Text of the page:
“Winnie The Pooh” on Stage at Tyler Civic Theatre:
A Family-Fun Classic Production
By John Baggett
“Winnie the Pooh” opens on Thursday, November 16th and runs through Sunday, November 19th. Tickets are available at the tylercivictheatre.com or call the box office at (903)592-0561.
Sometimes it’s really hard to find activities that the entire family can enjoy. Luckily for all of us Tyler Civic Theatre has us covered. Join them as they venture into the Hundred Acre Forest with their special production of “Winnie the Pooh.”
Based on the classic tales by A.A. Milne, the play opens as Christopher Robin (Karter Simmons) is told a bedtime story by his Nanny (Georgi Dumas) about his stuffed bear, Winnie the Pooh (Justin Wayne Purser) and his best friend, Piglet (Gianna Mahfood). The story she tells finds Pooh attempting to get a beehive down from a tree because it is full of honey. This mission causes him to ignore the concerns of Piglet and everyone else in the forest who is nervous about the arrival of Kanga (Dumas), her son Roo (Tres Taylor), her big blue bathtub, and her bottle of “poison.” (Spoiler alert – it’s shampoo.)
The looming threat of Kanga arriving has Rabbit (Carter Oyer), Owl (Eliot Burk), and Eeyore (Joshua Alexander) in an uproar. (Well, as much of an uproar as Eeyore can have.) But, what they don’t know is, outside the potential threat of a bath, Kanga is no threat. She is just looking to settle into a new home with Roo. Roo, however, just wants to find a new playmate, be it Tigger (Steven Divon Young II), or Rabbit’s nephews Huey (Alec Anderson) and Dewey (Levi Kreichbaum).
However, when his attempt to float to the top of the tree to retrieve honey goes awry, Pooh leaves Piglet alone, whom Kanga latches on and takes him off for a bath and a new place to stay as Roo’s new playmate. Now, Pooh must work with the rest of the Hundred Acre Forest to get Piglet back.
“Winnie the Pooh” was written by Kristen Sergel, who also penned stage productions of “Seven Days in May” and “Gentlemen Prefer Blondes.” The Civic Theatre production is directed by Robin Root, who previously directed runs of “Our Town” and “Alice in Wonderland.” Root assembled a wonderful crew of young actors to bring these beloved characters to life.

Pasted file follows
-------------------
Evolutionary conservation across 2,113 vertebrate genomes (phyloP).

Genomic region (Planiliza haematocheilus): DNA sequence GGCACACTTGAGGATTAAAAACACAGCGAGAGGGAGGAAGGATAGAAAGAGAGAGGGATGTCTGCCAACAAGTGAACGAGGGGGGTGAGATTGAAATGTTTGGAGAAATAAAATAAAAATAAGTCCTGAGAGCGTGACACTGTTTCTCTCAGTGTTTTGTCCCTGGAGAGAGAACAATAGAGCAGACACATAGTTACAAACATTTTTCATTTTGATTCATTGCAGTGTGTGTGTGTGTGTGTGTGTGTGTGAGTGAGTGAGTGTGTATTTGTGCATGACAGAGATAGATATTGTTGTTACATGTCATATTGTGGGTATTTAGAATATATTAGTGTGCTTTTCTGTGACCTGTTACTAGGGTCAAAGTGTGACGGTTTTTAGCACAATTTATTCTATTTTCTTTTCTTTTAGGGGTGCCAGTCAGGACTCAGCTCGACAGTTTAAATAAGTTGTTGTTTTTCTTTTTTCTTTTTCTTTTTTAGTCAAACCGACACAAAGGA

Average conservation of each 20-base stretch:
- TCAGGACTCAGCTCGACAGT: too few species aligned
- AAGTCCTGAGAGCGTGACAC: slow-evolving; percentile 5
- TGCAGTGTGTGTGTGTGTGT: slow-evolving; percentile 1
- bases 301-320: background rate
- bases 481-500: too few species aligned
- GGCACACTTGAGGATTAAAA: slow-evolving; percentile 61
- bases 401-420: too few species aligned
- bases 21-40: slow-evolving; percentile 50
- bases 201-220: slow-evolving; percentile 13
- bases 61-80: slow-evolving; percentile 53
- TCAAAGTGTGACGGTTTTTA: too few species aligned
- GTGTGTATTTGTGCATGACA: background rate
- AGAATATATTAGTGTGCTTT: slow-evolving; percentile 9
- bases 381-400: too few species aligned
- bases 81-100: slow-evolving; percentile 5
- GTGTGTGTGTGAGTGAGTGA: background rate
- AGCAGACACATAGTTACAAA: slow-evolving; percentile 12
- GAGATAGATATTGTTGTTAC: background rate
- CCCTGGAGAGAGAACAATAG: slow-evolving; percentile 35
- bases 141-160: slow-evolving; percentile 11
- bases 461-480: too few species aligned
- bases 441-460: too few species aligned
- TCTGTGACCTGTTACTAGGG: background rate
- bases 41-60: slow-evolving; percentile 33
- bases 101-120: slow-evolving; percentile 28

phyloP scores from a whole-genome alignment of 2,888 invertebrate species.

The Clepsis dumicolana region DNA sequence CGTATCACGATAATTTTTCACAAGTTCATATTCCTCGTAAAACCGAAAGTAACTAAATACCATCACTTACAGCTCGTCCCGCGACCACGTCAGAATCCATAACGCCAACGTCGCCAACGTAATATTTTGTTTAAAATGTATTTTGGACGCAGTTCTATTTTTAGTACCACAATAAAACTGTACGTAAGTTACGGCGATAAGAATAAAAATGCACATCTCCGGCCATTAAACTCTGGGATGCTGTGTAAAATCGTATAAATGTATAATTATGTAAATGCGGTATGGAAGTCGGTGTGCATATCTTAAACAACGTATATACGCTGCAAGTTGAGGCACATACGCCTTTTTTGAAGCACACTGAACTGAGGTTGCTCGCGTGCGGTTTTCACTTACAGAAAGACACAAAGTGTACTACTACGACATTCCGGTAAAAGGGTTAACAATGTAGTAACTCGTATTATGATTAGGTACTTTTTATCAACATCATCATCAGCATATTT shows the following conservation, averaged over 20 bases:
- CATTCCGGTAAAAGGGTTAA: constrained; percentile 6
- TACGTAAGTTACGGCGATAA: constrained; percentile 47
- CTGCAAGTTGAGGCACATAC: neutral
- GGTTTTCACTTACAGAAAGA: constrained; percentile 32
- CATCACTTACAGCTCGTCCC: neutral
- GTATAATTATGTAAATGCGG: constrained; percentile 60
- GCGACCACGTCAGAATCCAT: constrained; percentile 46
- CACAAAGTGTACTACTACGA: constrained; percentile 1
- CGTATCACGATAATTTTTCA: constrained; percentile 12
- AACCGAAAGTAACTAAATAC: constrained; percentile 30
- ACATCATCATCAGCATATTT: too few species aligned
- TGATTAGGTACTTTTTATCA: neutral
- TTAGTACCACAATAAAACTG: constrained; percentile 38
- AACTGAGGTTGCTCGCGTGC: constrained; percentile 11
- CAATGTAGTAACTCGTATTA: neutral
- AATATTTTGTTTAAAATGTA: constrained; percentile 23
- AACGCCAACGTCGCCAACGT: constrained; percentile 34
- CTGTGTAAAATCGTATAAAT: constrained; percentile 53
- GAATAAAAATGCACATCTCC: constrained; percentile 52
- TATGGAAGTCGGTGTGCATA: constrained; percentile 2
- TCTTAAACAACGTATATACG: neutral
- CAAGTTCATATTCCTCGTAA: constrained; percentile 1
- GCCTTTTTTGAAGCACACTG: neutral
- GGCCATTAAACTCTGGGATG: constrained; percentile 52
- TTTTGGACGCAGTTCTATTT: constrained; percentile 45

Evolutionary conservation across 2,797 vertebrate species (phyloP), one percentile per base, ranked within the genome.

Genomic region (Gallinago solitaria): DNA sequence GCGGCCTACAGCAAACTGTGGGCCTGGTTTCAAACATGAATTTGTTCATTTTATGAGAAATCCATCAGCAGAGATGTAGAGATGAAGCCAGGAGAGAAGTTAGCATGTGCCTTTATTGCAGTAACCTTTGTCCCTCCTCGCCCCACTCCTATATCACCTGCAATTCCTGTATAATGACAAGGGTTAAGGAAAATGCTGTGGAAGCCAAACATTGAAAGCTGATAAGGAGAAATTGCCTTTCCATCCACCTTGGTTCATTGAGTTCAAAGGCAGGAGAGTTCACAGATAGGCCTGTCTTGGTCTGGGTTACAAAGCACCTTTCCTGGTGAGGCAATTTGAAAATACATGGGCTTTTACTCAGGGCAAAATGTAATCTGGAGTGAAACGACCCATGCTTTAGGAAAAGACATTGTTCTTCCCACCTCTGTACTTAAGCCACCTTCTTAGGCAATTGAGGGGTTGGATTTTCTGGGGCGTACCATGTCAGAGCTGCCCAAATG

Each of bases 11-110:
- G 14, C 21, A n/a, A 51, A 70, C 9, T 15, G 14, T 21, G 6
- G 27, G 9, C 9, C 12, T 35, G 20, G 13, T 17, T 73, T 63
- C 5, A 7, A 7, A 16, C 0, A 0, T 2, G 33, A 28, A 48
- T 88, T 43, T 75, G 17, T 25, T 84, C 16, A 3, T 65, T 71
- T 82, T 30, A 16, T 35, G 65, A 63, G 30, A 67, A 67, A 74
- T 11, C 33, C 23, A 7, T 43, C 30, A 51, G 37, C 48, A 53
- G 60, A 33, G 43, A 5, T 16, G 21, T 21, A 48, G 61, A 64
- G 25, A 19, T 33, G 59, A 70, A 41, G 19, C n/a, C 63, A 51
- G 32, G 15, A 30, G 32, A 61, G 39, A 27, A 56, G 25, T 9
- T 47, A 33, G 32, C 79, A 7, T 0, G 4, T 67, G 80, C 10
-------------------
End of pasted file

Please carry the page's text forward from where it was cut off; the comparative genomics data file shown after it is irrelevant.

As our lead, Purser embodies the honey and marmalade obsessed gentle bear, making his voice almost exactly match the one we’ve heard in decades worth of animated representations of Pooh. That being said, he makes the character very much his own and is delightfully funny and charming. Mahfood is simply adorable as Piglet, delivering a performance that can’t help but make you smile.
Oyer is delightfully grumpy as Rabbit, getting big laughs and setting up laughs for others in the cast. After spending some time this year working behind the scenes on “Legally Blonde” and “The Disappearance of Maud Crawford,” it’s nice seeing him on the stage again. Alexander almost steals every scene he is in, with wonderful comic timing. How he kept it together on stage and didn’t break into laughter, I’ll never know!
Simmons is great as Christopher Robin, earning some big laughs during his interactions with Pooh and Piglet, and tugs at the heartstrings at the end. Burk is incredible as Owl, displaying a talent beyond his years, ensuring he has a bright future on the stage. In her dual role, Dumas also is a joy to watch, a wonderful young talent that I hope to see in more shows as she continues her journey as an actress. Taylor is also fantastic as Roo, another bright young star in the making, as are the rest of our cast – Young, Anderson, and Kreichbaum, all of whom I hope to continue to act because they are all a delight to watch.
“Winnie the Pooh” is not just a production for children. Yes, it is “children’s theatre,” but as someone that wasn’t always the biggest fan of Pooh and his friends growing up, I was absolutely won over by this production. It is a heartwarming, laugh out loud night at the theatre that will entertain everyone from age 1 to 101. You should absolutely go see it. You will leave with a smile on your face.